When one hears mention of the Munster river Blackwater one generally thinks of Salmon fishing. It is a river that is renown for it’s Salmon fishing, not so much for Trout fishing. Recently I had the pleasure of fishing on this famous river, not for it’s Salmon but it’s wild Brown Trout. I spent a weekend at the Blackwater Lodge as part of a group of anglers most of which were there to fish for Salmon. We arrived at the Lodge early on a Saturday morning and we were first introduced to Ian Powell who runs the Lodge. He welcomed us all and then set about allocating the different beats to us all. After that we were introduced to Glenda Powell. Glenda welcomed us and gave a talk about the various beats, methods, flies etc. It is always great to receive such good local knowledge. Glenda also informed us about the tuition she would be giving on that morning, she wanted to divide the main group into two smaller groups for this tuition. Those that opted to go fishing that day could avail of the tuition on the following day.
My choice was to fish on the first day and take the tuition on the second day. I headed off to my allocated beat which was a nice stretch of water located near the village of Ballyhooly Co. Cork. The weather conditions on the day were not too good for Trout fishing. There was a cold harsh wing blowing downstream along with the ever present threat of rain. The river itself was in great condition for Salmon fishing but alas not so great for the Trout fishing. With conditions as they were I opted for a team of wet flies consisting mainly of North Country Spiders along with a pattern of my own. I was interested to see how my own pattern would fish on a different river. I headed off downstream casting across and down as I checked out all the different pools, runs and riffles along the way. I caught and released several small wild brown trout with the team of wet flies, but I felt the river had bigger fish to offer. I decided that in order to catch the bigger trout I would have to change the flies and the method so I changed over to fish a team of weighted nymphs. I choose a heavy tungsten PTN for the point along with an Olive Goldhead in the middle and a Hares Ear Goldhead on the top.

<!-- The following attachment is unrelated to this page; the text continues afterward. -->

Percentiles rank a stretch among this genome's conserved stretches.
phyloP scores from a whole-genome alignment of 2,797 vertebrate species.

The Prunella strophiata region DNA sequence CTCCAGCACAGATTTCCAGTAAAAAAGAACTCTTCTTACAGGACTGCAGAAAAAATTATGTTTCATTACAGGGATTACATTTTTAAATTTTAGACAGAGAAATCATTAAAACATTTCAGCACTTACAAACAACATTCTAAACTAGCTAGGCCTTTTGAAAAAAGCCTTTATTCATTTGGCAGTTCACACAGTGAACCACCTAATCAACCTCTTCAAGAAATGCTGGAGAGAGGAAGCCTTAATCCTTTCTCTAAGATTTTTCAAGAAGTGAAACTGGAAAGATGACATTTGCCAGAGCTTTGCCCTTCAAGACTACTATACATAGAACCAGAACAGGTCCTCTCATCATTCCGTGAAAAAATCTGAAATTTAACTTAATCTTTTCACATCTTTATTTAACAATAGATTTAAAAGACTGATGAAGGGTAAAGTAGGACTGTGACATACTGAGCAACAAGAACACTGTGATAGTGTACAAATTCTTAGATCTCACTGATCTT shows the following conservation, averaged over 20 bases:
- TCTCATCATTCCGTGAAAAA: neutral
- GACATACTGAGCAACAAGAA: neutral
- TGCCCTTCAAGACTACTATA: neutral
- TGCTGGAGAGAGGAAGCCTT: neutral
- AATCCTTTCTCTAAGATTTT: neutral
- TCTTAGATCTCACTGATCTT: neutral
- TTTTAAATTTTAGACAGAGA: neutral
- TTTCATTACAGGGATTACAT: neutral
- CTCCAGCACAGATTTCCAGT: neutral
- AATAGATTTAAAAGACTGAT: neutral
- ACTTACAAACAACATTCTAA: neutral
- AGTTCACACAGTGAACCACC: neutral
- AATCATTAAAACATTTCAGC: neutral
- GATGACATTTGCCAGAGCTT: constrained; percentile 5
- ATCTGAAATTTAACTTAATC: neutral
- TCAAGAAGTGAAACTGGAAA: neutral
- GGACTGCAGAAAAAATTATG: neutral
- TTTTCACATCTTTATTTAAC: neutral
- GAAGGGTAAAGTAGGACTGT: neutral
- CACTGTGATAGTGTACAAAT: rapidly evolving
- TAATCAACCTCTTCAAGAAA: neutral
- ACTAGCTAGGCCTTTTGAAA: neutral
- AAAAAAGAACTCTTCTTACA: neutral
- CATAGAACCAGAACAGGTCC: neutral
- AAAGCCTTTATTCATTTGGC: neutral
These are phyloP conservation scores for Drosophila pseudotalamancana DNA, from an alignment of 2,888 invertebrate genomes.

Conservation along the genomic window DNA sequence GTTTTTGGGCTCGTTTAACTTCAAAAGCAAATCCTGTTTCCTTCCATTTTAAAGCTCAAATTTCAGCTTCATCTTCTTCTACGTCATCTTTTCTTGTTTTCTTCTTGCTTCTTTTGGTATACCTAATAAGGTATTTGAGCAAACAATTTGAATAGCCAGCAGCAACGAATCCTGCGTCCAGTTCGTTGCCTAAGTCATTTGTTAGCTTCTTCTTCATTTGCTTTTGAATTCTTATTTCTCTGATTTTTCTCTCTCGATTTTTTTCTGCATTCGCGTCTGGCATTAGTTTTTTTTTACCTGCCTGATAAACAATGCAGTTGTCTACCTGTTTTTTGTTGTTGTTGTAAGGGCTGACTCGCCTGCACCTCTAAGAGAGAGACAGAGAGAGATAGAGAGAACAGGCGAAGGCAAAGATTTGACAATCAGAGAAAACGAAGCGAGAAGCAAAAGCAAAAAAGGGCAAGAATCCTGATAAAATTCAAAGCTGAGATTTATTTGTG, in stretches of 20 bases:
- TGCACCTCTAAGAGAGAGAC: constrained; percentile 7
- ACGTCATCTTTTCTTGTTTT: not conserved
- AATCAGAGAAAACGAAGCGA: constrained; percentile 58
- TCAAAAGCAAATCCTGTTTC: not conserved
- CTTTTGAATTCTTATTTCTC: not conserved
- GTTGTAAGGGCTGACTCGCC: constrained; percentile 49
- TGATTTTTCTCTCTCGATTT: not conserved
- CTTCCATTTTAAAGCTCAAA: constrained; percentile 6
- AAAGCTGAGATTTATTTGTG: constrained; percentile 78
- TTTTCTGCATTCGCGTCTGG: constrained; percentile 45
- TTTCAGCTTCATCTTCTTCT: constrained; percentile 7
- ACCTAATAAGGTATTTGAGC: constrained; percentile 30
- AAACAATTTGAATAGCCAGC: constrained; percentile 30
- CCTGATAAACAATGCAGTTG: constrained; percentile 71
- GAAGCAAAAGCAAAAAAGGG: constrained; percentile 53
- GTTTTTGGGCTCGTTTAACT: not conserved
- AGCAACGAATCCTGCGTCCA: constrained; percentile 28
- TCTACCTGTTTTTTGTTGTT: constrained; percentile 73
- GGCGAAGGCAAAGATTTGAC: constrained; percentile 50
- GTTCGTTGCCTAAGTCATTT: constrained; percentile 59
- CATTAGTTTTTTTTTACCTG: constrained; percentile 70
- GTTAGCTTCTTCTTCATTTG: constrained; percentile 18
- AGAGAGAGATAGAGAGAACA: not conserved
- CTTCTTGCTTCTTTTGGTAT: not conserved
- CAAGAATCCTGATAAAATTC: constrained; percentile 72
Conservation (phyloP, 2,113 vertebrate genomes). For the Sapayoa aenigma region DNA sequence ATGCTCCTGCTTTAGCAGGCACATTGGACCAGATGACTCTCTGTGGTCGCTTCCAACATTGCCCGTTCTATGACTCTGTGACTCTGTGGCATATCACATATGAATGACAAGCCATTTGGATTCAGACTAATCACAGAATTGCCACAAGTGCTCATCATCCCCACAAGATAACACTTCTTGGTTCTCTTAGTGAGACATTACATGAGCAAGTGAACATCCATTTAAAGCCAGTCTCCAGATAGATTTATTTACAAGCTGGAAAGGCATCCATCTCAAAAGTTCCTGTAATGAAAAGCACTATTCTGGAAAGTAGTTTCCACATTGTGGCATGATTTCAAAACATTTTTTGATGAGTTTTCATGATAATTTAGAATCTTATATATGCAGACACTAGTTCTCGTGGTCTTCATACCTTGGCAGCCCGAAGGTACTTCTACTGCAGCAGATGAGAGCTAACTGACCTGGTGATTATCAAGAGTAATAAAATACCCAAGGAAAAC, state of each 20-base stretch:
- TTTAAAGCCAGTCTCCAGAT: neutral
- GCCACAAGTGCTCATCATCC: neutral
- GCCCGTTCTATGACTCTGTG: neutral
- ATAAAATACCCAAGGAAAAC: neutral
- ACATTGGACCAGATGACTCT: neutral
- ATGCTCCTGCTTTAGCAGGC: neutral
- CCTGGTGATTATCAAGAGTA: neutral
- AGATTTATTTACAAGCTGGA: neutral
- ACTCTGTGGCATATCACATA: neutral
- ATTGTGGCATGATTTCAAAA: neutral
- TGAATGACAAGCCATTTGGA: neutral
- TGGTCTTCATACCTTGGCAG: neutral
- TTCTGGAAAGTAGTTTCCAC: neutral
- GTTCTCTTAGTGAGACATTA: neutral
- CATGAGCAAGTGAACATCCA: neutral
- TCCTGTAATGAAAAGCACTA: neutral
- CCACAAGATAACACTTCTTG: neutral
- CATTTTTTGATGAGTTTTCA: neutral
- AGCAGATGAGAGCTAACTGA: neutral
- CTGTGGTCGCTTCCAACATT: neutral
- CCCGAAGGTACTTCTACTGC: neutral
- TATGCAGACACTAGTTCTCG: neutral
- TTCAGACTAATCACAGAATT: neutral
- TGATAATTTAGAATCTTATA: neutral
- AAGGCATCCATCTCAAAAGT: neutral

I fished with this new team as I made my way back upstream casting the flies into some of the deeper pools I passed earlier. It was not long before I caught a nice wild brown trout of about three quarters of a pound. I caught another three fish before i stopped for some lunch, all the fish were caught on the point fly. As I was having lunch I though about the way the river was fishing. I had caught the better fish using the weighted nymphs so I decided to set up a heavier weight rod with a fast sinking tipp line. This heavier set up might get me down to where I thought the fish were feeding. After the lunch I headed upstream to fish on some new water. As I got to this newer water water I noticed several fish rising to the few Large Dark Olives that had appeared on the water. I watched these fish for a while and saw some good fish among them, thinking I would never catch these fish with the set up I now had. Only one thing to do, go back and get the set up I first started out with. On getting back to the river I was glad to see some of the fish still rising. I got about fifteen minutes of nice fishing before they stopped rising.
As I still had the heavier rod set up with me I decided to go downstream again casting the heavy nymphs slightly upstream and let them drift down with the current. This get the flies down deep enough to where the feeding fish are although I much prefer to cast a heavy team totally upstream and let them drift naturally back with the current. The strong downstream wind present on the day did not allow my preference. I caught a few nice trout using this method, yet I still felt the was bigger ones to be had. Another change of method and flies were on the cards. Not my style at all but I decided to have a go using Streamers. Streaming flies is definitely not about finesse. Anyway I started using this unorthodox method as I continued on my way downstream. Casting the Streamers across and upstream and stripping the line back as fast as i could, I soon hooked into a good fish. It was a fish of about three pounds weight but alas I lost it. I did hook up with several more wild brown trout using this awful method, the best fish was over the pound and a half mark. It was soon time to pack up and head back to the Lodge for dinner. In all I had a good day despite the conditions.
The following morning I got up early and headed off for some fishing before breakfast. I caught a few small Trout on a team of Spiders before it was time to head back to the Lodge for breakfast. After breakfast I met up with some of the others at the river for some tuition with Glenda. It was very a rewarding time spent in fabulous surroundings. Glenda demonstrates various casting methods on both the single handed and double handed rods. When a person with expertise such as Glenda offers her valuable time for tuition I feel that is an opportunity not to be missed. Those of us that opted for the tuition over the fishing were well rewarded for doing so, we all came away with some great advise and tips. Those that opted to fish I feel lost out on a fabulous opportunity to gain more knowledge to add to what they may or may not already have, there is none of us that knows it all.
I want to offer my thanks to Glenda for such an enjoyable mornings tuition on the river, “Thanks Glenda”. I also want to say thanks to Ian for looking after us all so well, “Thanks Ian”
I am already planning my next outing to the Munster Blackwater.